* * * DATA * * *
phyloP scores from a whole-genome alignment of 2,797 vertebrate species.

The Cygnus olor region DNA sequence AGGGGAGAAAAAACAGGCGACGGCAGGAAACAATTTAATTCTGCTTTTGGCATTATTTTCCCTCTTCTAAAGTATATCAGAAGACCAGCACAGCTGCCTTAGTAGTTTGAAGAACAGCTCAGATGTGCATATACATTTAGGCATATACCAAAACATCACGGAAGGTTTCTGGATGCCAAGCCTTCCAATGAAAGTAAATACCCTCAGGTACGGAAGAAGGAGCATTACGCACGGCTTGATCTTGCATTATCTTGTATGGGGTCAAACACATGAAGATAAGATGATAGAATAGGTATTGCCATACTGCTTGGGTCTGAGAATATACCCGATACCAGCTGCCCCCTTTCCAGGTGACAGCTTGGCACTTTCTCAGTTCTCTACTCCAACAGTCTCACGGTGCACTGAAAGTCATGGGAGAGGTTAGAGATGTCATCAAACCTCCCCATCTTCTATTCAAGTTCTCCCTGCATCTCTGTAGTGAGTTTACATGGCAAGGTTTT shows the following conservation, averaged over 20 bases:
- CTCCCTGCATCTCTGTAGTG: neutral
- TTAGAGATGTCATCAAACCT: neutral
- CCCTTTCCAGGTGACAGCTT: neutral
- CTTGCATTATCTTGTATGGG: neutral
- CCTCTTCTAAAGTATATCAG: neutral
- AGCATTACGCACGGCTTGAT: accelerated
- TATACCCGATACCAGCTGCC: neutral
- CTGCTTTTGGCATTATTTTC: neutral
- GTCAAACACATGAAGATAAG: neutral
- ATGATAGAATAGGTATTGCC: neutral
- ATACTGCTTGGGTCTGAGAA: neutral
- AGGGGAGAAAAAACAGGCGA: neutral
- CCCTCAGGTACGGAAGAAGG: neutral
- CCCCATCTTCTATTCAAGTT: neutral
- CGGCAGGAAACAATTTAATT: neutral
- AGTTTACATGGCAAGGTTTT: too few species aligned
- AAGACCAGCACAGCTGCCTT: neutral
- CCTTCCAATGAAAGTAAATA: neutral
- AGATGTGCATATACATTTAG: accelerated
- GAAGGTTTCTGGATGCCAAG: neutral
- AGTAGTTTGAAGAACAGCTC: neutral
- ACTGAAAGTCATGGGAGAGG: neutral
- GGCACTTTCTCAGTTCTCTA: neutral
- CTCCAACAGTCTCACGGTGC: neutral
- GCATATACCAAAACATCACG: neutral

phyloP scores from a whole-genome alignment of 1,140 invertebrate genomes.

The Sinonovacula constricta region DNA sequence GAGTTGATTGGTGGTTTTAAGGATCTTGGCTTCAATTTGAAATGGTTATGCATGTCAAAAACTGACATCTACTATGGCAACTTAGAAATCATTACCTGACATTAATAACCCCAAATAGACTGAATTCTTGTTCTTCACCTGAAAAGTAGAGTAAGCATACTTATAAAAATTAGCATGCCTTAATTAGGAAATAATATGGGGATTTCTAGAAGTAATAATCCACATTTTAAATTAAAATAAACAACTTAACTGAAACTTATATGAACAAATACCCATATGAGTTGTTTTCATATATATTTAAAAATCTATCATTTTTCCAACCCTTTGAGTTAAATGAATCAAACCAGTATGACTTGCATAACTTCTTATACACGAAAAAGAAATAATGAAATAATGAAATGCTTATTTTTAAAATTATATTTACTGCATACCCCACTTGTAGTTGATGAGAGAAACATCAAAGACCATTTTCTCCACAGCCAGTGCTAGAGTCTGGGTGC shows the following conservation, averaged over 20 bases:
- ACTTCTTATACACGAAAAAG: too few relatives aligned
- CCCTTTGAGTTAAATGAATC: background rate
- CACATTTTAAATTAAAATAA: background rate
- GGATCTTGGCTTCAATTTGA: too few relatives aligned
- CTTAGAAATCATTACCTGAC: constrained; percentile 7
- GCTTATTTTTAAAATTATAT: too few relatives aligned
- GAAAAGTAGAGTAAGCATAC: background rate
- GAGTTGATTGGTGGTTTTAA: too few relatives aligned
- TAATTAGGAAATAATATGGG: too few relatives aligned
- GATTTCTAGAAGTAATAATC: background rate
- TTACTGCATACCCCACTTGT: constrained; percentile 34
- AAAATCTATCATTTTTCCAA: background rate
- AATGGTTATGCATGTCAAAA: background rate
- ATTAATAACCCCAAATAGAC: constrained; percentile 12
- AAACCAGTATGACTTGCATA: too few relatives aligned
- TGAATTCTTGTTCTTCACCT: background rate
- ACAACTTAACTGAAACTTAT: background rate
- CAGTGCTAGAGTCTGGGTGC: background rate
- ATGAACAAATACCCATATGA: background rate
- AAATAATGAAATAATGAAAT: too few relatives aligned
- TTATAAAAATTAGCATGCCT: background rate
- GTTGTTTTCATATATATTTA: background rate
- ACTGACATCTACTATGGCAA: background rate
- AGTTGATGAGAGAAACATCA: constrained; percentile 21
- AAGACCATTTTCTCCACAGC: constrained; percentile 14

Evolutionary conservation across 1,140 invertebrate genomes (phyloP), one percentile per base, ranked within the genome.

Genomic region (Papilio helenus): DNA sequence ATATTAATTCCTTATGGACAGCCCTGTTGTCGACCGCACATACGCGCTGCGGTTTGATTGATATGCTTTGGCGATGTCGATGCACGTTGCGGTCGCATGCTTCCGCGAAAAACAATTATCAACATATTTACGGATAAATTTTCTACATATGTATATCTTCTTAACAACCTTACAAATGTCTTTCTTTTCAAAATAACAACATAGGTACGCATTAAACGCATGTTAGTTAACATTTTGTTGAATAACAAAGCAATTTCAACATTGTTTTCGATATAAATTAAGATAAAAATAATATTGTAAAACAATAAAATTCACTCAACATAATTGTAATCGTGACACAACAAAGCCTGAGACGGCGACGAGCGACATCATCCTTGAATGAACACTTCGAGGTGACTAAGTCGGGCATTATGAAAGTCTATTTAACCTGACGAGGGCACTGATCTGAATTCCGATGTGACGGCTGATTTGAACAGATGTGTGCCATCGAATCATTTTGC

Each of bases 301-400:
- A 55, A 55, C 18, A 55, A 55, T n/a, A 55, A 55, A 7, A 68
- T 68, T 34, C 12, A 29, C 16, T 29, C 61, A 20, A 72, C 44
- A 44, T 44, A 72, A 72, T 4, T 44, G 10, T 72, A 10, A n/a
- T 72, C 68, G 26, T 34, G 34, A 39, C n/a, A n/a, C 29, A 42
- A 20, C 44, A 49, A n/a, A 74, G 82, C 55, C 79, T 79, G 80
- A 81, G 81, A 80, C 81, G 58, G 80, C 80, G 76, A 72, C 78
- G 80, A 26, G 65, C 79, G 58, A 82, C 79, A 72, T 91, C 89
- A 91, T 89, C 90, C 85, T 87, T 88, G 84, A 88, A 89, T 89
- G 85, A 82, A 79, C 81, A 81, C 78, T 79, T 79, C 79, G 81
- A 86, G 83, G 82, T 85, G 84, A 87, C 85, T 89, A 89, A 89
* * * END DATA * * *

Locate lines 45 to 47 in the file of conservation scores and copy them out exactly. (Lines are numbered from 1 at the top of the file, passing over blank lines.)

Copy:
- TGAATTCTTGTTCTTCACCT: background rate
- ACAACTTAACTGAAACTTAT: background rate
- CAGTGCTAGAGTCTGGGTGC: background rate